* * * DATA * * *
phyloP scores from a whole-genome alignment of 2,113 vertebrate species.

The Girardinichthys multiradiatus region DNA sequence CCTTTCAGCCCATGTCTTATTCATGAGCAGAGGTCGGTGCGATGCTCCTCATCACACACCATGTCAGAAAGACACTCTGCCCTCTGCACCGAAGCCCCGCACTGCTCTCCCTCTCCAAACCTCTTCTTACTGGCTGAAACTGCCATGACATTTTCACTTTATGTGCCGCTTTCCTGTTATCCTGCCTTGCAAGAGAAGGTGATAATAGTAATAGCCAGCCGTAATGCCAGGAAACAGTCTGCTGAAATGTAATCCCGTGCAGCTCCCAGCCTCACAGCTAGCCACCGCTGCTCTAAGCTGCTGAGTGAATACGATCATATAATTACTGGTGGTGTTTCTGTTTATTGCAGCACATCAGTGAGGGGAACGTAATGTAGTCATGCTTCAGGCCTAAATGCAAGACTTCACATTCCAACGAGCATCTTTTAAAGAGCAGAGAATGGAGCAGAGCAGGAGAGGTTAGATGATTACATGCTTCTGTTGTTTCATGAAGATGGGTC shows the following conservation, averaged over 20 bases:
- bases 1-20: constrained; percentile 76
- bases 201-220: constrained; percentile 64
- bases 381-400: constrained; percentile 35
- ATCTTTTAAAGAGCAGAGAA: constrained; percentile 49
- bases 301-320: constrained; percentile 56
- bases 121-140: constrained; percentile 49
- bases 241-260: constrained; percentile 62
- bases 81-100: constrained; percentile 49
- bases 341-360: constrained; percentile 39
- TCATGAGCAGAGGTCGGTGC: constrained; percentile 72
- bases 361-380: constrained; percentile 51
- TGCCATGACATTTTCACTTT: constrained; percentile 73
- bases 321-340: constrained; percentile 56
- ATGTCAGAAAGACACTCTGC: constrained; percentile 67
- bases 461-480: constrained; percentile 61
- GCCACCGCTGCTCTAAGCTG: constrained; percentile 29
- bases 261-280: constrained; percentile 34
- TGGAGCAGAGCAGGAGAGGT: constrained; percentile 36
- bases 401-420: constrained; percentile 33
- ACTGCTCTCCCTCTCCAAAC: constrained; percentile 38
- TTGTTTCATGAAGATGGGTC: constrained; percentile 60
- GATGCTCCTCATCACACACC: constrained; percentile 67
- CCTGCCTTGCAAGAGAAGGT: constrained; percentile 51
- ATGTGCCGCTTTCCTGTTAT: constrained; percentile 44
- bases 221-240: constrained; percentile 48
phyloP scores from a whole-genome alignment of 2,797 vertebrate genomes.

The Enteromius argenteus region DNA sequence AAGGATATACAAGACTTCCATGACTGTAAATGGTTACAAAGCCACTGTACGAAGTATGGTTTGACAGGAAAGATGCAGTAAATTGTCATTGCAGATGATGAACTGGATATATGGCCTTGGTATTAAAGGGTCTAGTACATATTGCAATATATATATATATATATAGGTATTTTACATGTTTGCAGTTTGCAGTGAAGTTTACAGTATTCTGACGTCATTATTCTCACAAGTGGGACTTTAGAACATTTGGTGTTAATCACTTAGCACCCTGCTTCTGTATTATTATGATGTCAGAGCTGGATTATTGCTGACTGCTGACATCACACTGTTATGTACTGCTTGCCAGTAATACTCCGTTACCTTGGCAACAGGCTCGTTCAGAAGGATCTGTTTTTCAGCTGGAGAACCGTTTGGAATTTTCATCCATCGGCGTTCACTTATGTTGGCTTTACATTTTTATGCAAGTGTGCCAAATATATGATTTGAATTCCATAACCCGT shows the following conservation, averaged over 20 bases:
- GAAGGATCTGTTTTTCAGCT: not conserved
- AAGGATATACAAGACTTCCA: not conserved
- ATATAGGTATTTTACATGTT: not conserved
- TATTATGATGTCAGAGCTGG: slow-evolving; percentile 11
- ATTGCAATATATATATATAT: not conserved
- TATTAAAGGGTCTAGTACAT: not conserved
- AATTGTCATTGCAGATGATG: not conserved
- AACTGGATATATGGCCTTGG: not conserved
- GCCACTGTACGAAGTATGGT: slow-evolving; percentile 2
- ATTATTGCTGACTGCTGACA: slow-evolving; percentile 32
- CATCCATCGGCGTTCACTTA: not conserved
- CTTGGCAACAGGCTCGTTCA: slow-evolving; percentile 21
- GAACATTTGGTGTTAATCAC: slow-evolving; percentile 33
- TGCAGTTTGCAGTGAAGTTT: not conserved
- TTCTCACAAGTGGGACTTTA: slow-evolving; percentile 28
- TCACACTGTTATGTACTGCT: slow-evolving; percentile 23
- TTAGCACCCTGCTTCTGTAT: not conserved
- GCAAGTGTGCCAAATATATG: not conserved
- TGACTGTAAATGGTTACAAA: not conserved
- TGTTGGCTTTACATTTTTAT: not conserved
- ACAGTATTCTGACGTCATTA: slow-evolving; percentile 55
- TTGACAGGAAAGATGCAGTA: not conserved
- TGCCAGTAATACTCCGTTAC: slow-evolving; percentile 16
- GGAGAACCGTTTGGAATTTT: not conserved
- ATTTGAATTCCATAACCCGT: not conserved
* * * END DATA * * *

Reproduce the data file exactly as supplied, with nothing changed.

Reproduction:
phyloP scores from a whole-genome alignment of 2,113 vertebrate species.

The Girardinichthys multiradiatus region DNA sequence CCTTTCAGCCCATGTCTTATTCATGAGCAGAGGTCGGTGCGATGCTCCTCATCACACACCATGTCAGAAAGACACTCTGCCCTCTGCACCGAAGCCCCGCACTGCTCTCCCTCTCCAAACCTCTTCTTACTGGCTGAAACTGCCATGACATTTTCACTTTATGTGCCGCTTTCCTGTTATCCTGCCTTGCAAGAGAAGGTGATAATAGTAATAGCCAGCCGTAATGCCAGGAAACAGTCTGCTGAAATGTAATCCCGTGCAGCTCCCAGCCTCACAGCTAGCCACCGCTGCTCTAAGCTGCTGAGTGAATACGATCATATAATTACTGGTGGTGTTTCTGTTTATTGCAGCACATCAGTGAGGGGAACGTAATGTAGTCATGCTTCAGGCCTAAATGCAAGACTTCACATTCCAACGAGCATCTTTTAAAGAGCAGAGAATGGAGCAGAGCAGGAGAGGTTAGATGATTACATGCTTCTGTTGTTTCATGAAGATGGGTC shows the following conservation, averaged over 20 bases:
- bases 1-20: constrained; percentile 76
- bases 201-220: constrained; percentile 64
- bases 381-400: constrained; percentile 35
- ATCTTTTAAAGAGCAGAGAA: constrained; percentile 49
- bases 301-320: constrained; percentile 56
- bases 121-140: constrained; percentile 49
- bases 241-260: constrained; percentile 62
- bases 81-100: constrained; percentile 49
- bases 341-360: constrained; percentile 39
- TCATGAGCAGAGGTCGGTGC: constrained; percentile 72
- bases 361-380: constrained; percentile 51
- TGCCATGACATTTTCACTTT: constrained; percentile 73
- bases 321-340: constrained; percentile 56
- ATGTCAGAAAGACACTCTGC: constrained; percentile 67
- bases 461-480: constrained; percentile 61
- GCCACCGCTGCTCTAAGCTG: constrained; percentile 29
- bases 261-280: constrained; percentile 34
- TGGAGCAGAGCAGGAGAGGT: constrained; percentile 36
- bases 401-420: constrained; percentile 33
- ACTGCTCTCCCTCTCCAAAC: constrained; percentile 38
- TTGTTTCATGAAGATGGGTC: constrained; percentile 60
- GATGCTCCTCATCACACACC: constrained; percentile 67
- CCTGCCTTGCAAGAGAAGGT: constrained; percentile 51
- ATGTGCCGCTTTCCTGTTAT: constrained; percentile 44
- bases 221-240: constrained; percentile 48
phyloP scores from a whole-genome alignment of 2,797 vertebrate genomes.

The Enteromius argenteus region DNA sequence AAGGATATACAAGACTTCCATGACTGTAAATGGTTACAAAGCCACTGTACGAAGTATGGTTTGACAGGAAAGATGCAGTAAATTGTCATTGCAGATGATGAACTGGATATATGGCCTTGGTATTAAAGGGTCTAGTACATATTGCAATATATATATATATATATAGGTATTTTACATGTTTGCAGTTTGCAGTGAAGTTTACAGTATTCTGACGTCATTATTCTCACAAGTGGGACTTTAGAACATTTGGTGTTAATCACTTAGCACCCTGCTTCTGTATTATTATGATGTCAGAGCTGGATTATTGCTGACTGCTGACATCACACTGTTATGTACTGCTTGCCAGTAATACTCCGTTACCTTGGCAACAGGCTCGTTCAGAAGGATCTGTTTTTCAGCTGGAGAACCGTTTGGAATTTTCATCCATCGGCGTTCACTTATGTTGGCTTTACATTTTTATGCAAGTGTGCCAAATATATGATTTGAATTCCATAACCCGT shows the following conservation, averaged over 20 bases:
- GAAGGATCTGTTTTTCAGCT: not conserved
- AAGGATATACAAGACTTCCA: not conserved
- ATATAGGTATTTTACATGTT: not conserved
- TATTATGATGTCAGAGCTGG: slow-evolving; percentile 11
- ATTGCAATATATATATATAT: not conserved
- TATTAAAGGGTCTAGTACAT: not conserved
- AATTGTCATTGCAGATGATG: not conserved
- AACTGGATATATGGCCTTGG: not conserved
- GCCACTGTACGAAGTATGGT: slow-evolving; percentile 2
- ATTATTGCTGACTGCTGACA: slow-evolving; percentile 32
- CATCCATCGGCGTTCACTTA: not conserved
- CTTGGCAACAGGCTCGTTCA: slow-evolving; percentile 21
- GAACATTTGGTGTTAATCAC: slow-evolving; percentile 33
- TGCAGTTTGCAGTGAAGTTT: not conserved
- TTCTCACAAGTGGGACTTTA: slow-evolving; percentile 28
- TCACACTGTTATGTACTGCT: slow-evolving; percentile 23
- TTAGCACCCTGCTTCTGTAT: not conserved
- GCAAGTGTGCCAAATATATG: not conserved
- TGACTGTAAATGGTTACAAA: not conserved
- TGTTGGCTTTACATTTTTAT: not conserved
- ACAGTATTCTGACGTCATTA: slow-evolving; percentile 55
- TTGACAGGAAAGATGCAGTA: not conserved
- TGCCAGTAATACTCCGTTAC: slow-evolving; percentile 16
- GGAGAACCGTTTGGAATTTT: not conserved
- ATTTGAATTCCATAACCCGT: not conserved